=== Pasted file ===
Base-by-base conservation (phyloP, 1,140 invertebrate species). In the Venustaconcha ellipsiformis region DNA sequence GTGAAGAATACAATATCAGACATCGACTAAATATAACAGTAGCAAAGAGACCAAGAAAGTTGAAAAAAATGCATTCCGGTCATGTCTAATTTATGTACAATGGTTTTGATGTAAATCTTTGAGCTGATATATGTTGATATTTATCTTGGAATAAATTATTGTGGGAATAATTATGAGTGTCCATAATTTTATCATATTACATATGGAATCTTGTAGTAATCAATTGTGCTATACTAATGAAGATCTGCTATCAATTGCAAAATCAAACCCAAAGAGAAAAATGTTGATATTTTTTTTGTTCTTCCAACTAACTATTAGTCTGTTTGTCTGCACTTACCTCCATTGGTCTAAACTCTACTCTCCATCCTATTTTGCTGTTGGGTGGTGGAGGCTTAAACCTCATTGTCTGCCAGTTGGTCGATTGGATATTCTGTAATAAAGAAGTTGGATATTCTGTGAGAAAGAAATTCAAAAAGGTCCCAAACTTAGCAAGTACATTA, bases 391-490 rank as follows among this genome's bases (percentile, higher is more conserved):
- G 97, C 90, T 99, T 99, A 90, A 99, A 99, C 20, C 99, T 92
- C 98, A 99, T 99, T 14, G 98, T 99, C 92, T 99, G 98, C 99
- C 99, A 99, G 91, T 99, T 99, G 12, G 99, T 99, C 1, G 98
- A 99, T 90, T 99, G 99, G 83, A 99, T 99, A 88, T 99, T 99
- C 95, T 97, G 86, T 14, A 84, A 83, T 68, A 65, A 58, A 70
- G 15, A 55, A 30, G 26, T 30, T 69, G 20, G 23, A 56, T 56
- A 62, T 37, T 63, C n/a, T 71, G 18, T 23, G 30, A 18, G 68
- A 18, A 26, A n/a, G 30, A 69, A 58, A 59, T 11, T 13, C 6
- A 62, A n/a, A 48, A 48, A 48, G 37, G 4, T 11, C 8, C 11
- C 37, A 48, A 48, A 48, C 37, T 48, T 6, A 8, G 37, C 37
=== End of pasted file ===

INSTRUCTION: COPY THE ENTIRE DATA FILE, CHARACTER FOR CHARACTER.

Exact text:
Base-by-base conservation (phyloP, 1,140 invertebrate species). In the Venustaconcha ellipsiformis region DNA sequence GTGAAGAATACAATATCAGACATCGACTAAATATAACAGTAGCAAAGAGACCAAGAAAGTTGAAAAAAATGCATTCCGGTCATGTCTAATTTATGTACAATGGTTTTGATGTAAATCTTTGAGCTGATATATGTTGATATTTATCTTGGAATAAATTATTGTGGGAATAATTATGAGTGTCCATAATTTTATCATATTACATATGGAATCTTGTAGTAATCAATTGTGCTATACTAATGAAGATCTGCTATCAATTGCAAAATCAAACCCAAAGAGAAAAATGTTGATATTTTTTTTGTTCTTCCAACTAACTATTAGTCTGTTTGTCTGCACTTACCTCCATTGGTCTAAACTCTACTCTCCATCCTATTTTGCTGTTGGGTGGTGGAGGCTTAAACCTCATTGTCTGCCAGTTGGTCGATTGGATATTCTGTAATAAAGAAGTTGGATATTCTGTGAGAAAGAAATTCAAAAAGGTCCCAAACTTAGCAAGTACATTA, bases 391-490 rank as follows among this genome's bases (percentile, higher is more conserved):
- G 97, C 90, T 99, T 99, A 90, A 99, A 99, C 20, C 99, T 92
- C 98, A 99, T 99, T 14, G 98, T 99, C 92, T 99, G 98, C 99
- C 99, A 99, G 91, T 99, T 99, G 12, G 99, T 99, C 1, G 98
- A 99, T 90, T 99, G 99, G 83, A 99, T 99, A 88, T 99, T 99
- C 95, T 97, G 86, T 14, A 84, A 83, T 68, A 65, A 58, A 70
- G 15, A 55, A 30, G 26, T 30, T 69, G 20, G 23, A 56, T 56
- A 62, T 37, T 63, C n/a, T 71, G 18, T 23, G 30, A 18, G 68
- A 18, A 26, A n/a, G 30, A 69, A 58, A 59, T 11, T 13, C 6
- A 62, A n/a, A 48, A 48, A 48, G 37, G 4, T 11, C 8, C 11
- C 37, A 48, A 48, A 48, C 37, T 48, T 6, A 8, G 37, C 37